It has been more than 20 years since Liverpool Football Club won an English league title.
But with a flick of Daniel Sturridge's head on Sunday morning, the Reds thrust themselves, admittedly early, to the top of the Premier League table.
Liverpool opened its season with buzzing optimism as young stars such as Sturridge, Philippe Coutinho, Iago Aspas and Luis Alberto were counted on to blossom around captain Steven Gerrard and veterans Lucas Leiva and Daniel Agger.
They began the campaign with a narrow 1-0 victory over Stoke City behind a Sturridge goal and a stunning penalty save from new goalkeeper Simon Mignolet then followed that up with another 1-0 victory over improving Aston Villa.
But the big test was circled on the calendar for Sunday as defending champions Manchester United paid a visit to Anfield. A win could cement the Reds as early contenders for a coveted top-four place, while a loss for Brendan Rodgers' club would fuel speculation as to how much progress Rodgers had actually made over his year-plus in charge.
Before they could take the pitch for a clash with their most heated rivals, Liverpool needed 120 minutes in midweek to dispatch League One club Notts County in the League Cup, which proved to be a costly encounter as new defenders Kolo Toure and Aly Cissokho were forced off due to injury.
Losing Toure was perceived as a massive blow as he had done well in the club's first two matches to clear the ball and control the defensive half. The injury forced Rodgers to insert Martin Skrtel into central defense next to Agger.
Luckily, the move worked to perfection as Skrtel, who wasn't quite 100 percent match fit, held his own in the back.
Buoyed by a pre-match ceremony for the late Bill Shankley, who is considered the godfather of Liverpool Football Club (think Vince Lombardi of soccer), the Reds came out inspired in the first half.
They played Rodgers' possession-based system to a tee, keeping the ball and looking for penetrating passes, while forcing United to chase the game.
It took just four minutes for Liverpool to take the lead off a corner kick as Gerrard's strike was flicked to the far post by Agger and Sturridge ran around behind Manchester United goalkeeper David De Gea to lose his defender before popping up to flick it home for his third goal in as many league matches, sending the Kop end of Anfield into euphoria.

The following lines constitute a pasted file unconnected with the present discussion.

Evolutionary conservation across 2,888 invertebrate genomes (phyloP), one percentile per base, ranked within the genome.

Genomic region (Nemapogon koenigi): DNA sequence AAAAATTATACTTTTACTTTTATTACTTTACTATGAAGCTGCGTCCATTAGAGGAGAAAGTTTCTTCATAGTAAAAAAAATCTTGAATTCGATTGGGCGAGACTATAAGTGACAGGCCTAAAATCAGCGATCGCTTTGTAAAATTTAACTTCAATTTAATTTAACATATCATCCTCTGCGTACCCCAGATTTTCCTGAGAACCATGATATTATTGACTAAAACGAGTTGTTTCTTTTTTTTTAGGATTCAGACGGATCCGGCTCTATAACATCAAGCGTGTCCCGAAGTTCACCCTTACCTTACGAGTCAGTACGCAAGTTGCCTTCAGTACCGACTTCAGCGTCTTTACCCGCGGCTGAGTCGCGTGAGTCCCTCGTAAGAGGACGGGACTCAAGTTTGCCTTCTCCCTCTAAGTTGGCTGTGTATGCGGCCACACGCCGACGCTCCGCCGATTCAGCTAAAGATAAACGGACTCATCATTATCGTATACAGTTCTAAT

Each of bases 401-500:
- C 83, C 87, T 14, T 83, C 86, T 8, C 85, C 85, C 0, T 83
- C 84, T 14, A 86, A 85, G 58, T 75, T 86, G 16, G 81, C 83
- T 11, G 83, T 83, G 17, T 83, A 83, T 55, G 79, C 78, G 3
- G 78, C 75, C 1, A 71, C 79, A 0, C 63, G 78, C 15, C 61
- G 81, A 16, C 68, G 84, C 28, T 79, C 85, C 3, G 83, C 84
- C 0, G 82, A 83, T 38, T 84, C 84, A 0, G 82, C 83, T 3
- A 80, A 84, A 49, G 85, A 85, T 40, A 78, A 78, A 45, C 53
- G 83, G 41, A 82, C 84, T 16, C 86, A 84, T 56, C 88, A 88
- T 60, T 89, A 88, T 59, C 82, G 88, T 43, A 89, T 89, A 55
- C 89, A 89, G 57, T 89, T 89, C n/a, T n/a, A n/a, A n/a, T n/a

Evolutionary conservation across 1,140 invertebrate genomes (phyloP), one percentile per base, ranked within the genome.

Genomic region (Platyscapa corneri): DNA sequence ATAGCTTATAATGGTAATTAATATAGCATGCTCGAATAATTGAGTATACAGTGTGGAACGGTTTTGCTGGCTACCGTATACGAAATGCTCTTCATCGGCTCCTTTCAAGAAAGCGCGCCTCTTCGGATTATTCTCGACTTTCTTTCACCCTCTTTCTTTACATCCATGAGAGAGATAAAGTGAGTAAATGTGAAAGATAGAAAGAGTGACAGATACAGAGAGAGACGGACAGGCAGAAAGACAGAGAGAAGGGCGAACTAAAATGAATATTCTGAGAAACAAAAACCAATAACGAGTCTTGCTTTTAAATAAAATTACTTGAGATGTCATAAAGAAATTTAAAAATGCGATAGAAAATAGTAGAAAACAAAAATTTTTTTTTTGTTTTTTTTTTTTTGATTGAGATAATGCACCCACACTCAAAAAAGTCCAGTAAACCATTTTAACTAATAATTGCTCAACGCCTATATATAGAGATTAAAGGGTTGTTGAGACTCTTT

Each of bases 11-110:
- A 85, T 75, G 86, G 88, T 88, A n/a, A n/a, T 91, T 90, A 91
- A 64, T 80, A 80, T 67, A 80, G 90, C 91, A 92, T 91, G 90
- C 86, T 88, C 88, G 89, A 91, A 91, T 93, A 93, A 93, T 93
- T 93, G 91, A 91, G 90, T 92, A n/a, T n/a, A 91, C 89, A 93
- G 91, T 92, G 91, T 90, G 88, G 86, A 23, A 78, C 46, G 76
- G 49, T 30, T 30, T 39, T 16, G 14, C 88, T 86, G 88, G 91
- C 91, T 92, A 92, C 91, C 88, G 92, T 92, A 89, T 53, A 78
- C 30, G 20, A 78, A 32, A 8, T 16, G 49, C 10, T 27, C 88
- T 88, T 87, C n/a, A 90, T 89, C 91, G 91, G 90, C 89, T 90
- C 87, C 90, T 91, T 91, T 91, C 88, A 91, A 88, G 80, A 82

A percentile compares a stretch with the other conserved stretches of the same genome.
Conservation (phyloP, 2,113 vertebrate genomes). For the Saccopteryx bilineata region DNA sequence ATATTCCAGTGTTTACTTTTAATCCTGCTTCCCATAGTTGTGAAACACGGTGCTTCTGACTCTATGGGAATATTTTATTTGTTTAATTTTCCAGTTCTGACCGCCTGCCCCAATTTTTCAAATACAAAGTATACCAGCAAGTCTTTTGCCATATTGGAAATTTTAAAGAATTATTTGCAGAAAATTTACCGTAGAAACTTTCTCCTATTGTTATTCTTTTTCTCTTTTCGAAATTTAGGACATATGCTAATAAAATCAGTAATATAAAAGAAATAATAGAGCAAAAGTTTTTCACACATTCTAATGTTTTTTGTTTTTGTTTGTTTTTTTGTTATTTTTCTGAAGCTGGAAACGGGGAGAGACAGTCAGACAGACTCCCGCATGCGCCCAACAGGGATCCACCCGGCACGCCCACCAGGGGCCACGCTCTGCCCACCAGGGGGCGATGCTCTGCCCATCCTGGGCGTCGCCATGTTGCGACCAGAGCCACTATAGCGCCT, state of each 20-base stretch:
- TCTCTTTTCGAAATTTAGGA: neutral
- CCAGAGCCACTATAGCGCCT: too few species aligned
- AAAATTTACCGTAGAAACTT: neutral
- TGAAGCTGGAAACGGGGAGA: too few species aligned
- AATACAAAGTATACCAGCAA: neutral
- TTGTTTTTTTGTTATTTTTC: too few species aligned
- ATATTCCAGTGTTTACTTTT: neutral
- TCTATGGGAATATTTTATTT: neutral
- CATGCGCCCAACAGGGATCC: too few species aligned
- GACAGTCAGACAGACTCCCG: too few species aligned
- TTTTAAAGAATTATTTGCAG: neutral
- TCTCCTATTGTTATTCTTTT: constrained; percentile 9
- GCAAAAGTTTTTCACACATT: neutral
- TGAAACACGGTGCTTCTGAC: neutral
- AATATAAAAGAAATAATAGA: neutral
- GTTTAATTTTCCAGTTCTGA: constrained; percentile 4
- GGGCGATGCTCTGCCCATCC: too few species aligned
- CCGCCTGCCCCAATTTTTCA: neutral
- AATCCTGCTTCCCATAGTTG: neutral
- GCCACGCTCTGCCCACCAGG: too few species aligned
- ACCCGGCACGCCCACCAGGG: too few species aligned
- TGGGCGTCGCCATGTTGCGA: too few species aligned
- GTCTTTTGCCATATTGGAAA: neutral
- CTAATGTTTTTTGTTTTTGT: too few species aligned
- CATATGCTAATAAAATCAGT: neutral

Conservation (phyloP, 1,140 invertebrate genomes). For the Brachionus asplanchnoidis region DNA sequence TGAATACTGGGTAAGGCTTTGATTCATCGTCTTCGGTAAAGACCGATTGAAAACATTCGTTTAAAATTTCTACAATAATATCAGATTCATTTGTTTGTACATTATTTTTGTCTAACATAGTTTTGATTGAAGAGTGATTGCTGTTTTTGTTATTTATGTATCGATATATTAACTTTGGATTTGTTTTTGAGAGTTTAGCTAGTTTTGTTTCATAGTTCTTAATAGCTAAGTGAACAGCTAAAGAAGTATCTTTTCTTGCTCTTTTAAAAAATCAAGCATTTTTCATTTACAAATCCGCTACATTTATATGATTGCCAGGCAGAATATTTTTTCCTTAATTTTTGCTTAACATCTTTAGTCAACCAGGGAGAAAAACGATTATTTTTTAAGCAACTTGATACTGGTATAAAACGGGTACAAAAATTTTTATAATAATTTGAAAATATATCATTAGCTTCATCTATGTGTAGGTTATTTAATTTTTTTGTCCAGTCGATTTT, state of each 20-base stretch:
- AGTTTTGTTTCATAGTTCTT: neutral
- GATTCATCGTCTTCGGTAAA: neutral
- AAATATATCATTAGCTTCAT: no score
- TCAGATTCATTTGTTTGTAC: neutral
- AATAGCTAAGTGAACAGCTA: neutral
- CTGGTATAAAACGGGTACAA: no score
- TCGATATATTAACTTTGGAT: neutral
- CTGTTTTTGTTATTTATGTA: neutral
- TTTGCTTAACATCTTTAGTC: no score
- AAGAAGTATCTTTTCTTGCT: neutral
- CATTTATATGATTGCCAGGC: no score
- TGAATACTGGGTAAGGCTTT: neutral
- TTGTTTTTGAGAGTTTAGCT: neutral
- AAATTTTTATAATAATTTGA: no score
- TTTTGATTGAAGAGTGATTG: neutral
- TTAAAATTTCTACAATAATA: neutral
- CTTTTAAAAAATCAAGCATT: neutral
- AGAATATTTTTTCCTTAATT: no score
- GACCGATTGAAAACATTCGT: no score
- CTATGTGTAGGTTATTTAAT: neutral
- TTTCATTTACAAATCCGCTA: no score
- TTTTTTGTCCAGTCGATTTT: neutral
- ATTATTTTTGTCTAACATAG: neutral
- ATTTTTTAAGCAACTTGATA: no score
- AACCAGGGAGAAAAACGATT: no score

After the goal, Liverpool continued to keep possession, frustrating many Manchester United players, including striker Robin Van Persie, who got into a tussle with Gerrard toward the end of the first half.
Halftime couldn't come quick enough for David Moyes' side as they regrouped and came out much stronger in the second period. The Red Devils kept much more of the ball in the second 45 and forced Mignolet to make several stops, but the Reds held firm to earn the narrow victory over their rivals from Manchester.
"Today was another indicator that the winning mentality we're growing and evolving all the time in the group is becoming stronger," Brendan Rodgers said after the victory. "You could see from the reaction that the togetherness is very good and that is going to be important for us this year.
"We drew too many of the big games last year and we lost home and away to Manchester United, so today was another step to show we're going in the right direction - but there's still a long way to go."
Liverpool have nine points from their first three league matches, something they have not done since the 1994-95 campaign, in which they finished fourth in the league.
Three fixtures does not define a long 38-game campaign, but looking a bit further down the schedule, it's conceivable that the Reds could build a decent margin for themselves atop the table.
The next five matches will see Liverpool face Swansea at the Liberty Stadium, Southampton at home, Sunderland away, Crystal Palace at home and Newcastle United away.
Liberty Stadium is always a difficult place to play, so three points are not a given there, but winning three of the next five would create some nice separation atop the table.
Additionally, the Reds' fine form has been without star forward Luis Suarez, who is serving a 10-match ban for biting Chelsea's Branislav Ivanovic last season. Once the Uruguayan is eligible to return, a pairing with Sturridge at the top of the formation could be a deadly combination.
The Reds also have a unique opportunity to capitalize on their superb start as many of the teams that finished above them last season (United, Manchester City, Chelsea) are under new managers this term, while Rodgers is in his second season at Anfield.
And Monday's transfer deadline saw Rodgers strike early and often as the Reds nabbed defenders Mamadou Sakho from Paris Saint-Germain, Tiago Ilori from Sporting Lisbon and winger Victor Moses on a loan deal from Chelsea.
The moves appear to have strengthened the squad immensely as Sakho can slide right into defense either for Toure or Glen Johnson, while the highly-touted Ilori is one for the future. Moses will fit in well on one of the wings with the improved Jordan Henderson on the other side.
Goal scoring seems to be a bit of an issue, but once the new signings jell into the team and Suarez makes his return the Reds shouldn't have too many problems finding the back of the net.
This season would have to be something extraordinarily special for the club to snatch the title away from Manchester United, but a top-four spot, and subsequent Champions League berth, is within reach.
And one thing is certain, the Reds certainly showed their mettle with Sunday's win over the reigning champs.